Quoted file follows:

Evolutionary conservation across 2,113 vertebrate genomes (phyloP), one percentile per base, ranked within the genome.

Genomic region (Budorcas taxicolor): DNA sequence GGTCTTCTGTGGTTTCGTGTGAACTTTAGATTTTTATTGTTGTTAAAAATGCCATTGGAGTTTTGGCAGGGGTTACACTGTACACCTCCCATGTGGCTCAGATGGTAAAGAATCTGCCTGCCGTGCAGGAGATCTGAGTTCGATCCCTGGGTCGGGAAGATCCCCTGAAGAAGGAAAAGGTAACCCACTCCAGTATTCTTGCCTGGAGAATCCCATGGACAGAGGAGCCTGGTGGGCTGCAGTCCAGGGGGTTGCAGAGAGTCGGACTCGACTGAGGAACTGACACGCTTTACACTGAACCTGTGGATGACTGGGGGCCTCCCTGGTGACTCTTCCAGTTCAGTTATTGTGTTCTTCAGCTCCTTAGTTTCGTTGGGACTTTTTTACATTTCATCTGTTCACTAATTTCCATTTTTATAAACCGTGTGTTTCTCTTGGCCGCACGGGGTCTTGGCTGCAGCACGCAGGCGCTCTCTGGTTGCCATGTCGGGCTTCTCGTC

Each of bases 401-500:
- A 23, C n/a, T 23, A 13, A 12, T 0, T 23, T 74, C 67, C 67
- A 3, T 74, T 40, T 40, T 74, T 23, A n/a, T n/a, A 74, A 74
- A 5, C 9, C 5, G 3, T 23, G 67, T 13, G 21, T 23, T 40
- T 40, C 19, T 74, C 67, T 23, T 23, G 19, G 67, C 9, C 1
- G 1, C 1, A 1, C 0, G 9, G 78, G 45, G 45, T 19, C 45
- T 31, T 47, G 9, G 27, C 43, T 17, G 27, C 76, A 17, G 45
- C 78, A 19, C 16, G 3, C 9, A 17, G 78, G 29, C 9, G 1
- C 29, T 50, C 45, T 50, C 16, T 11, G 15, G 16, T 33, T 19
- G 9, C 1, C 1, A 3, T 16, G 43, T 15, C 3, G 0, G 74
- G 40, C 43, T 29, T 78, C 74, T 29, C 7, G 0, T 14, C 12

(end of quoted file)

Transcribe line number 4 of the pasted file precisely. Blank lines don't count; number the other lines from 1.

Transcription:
- A 23, C n/a, T 23, A 13, A 12, T 0, T 23, T 74, C 67, C 67